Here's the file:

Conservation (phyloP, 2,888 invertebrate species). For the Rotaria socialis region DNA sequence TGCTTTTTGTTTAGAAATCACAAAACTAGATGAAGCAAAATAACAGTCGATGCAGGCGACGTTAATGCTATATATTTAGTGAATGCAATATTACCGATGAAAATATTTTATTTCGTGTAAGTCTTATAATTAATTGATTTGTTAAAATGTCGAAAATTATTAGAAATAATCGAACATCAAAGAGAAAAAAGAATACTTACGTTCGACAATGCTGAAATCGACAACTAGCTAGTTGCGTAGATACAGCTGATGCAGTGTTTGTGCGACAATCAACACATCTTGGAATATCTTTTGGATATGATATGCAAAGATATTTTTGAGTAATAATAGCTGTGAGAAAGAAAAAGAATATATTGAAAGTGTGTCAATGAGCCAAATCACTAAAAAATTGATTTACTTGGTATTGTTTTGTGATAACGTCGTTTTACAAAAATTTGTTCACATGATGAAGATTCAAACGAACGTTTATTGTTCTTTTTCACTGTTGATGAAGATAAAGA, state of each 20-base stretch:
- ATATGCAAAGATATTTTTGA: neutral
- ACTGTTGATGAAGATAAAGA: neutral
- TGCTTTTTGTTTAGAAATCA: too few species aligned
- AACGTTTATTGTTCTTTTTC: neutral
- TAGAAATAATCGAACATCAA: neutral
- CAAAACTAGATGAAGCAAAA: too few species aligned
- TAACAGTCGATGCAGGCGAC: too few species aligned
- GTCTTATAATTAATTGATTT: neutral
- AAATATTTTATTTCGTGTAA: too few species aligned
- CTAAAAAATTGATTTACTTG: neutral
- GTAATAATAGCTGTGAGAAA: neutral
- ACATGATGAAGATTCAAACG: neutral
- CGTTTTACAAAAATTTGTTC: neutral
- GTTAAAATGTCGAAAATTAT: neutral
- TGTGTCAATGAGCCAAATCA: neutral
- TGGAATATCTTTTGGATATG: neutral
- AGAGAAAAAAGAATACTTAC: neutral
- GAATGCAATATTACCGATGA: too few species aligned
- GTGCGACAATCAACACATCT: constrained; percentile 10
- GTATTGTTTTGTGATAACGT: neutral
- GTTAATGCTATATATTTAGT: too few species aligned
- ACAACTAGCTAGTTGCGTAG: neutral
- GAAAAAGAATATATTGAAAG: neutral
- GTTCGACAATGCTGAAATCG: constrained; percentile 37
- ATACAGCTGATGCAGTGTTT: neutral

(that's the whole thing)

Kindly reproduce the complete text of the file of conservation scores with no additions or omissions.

Conservation (phyloP, 2,888 invertebrate species). For the Rotaria socialis region DNA sequence TGCTTTTTGTTTAGAAATCACAAAACTAGATGAAGCAAAATAACAGTCGATGCAGGCGACGTTAATGCTATATATTTAGTGAATGCAATATTACCGATGAAAATATTTTATTTCGTGTAAGTCTTATAATTAATTGATTTGTTAAAATGTCGAAAATTATTAGAAATAATCGAACATCAAAGAGAAAAAAGAATACTTACGTTCGACAATGCTGAAATCGACAACTAGCTAGTTGCGTAGATACAGCTGATGCAGTGTTTGTGCGACAATCAACACATCTTGGAATATCTTTTGGATATGATATGCAAAGATATTTTTGAGTAATAATAGCTGTGAGAAAGAAAAAGAATATATTGAAAGTGTGTCAATGAGCCAAATCACTAAAAAATTGATTTACTTGGTATTGTTTTGTGATAACGTCGTTTTACAAAAATTTGTTCACATGATGAAGATTCAAACGAACGTTTATTGTTCTTTTTCACTGTTGATGAAGATAAAGA, state of each 20-base stretch:
- ATATGCAAAGATATTTTTGA: neutral
- ACTGTTGATGAAGATAAAGA: neutral
- TGCTTTTTGTTTAGAAATCA: too few species aligned
- AACGTTTATTGTTCTTTTTC: neutral
- TAGAAATAATCGAACATCAA: neutral
- CAAAACTAGATGAAGCAAAA: too few species aligned
- TAACAGTCGATGCAGGCGAC: too few species aligned
- GTCTTATAATTAATTGATTT: neutral
- AAATATTTTATTTCGTGTAA: too few species aligned
- CTAAAAAATTGATTTACTTG: neutral
- GTAATAATAGCTGTGAGAAA: neutral
- ACATGATGAAGATTCAAACG: neutral
- CGTTTTACAAAAATTTGTTC: neutral
- GTTAAAATGTCGAAAATTAT: neutral
- TGTGTCAATGAGCCAAATCA: neutral
- TGGAATATCTTTTGGATATG: neutral
- AGAGAAAAAAGAATACTTAC: neutral
- GAATGCAATATTACCGATGA: too few species aligned
- GTGCGACAATCAACACATCT: constrained; percentile 10
- GTATTGTTTTGTGATAACGT: neutral
- GTTAATGCTATATATTTAGT: too few species aligned
- ACAACTAGCTAGTTGCGTAG: neutral
- GAAAAAGAATATATTGAAAG: neutral
- GTTCGACAATGCTGAAATCG: constrained; percentile 37
- ATACAGCTGATGCAGTGTTT: neutral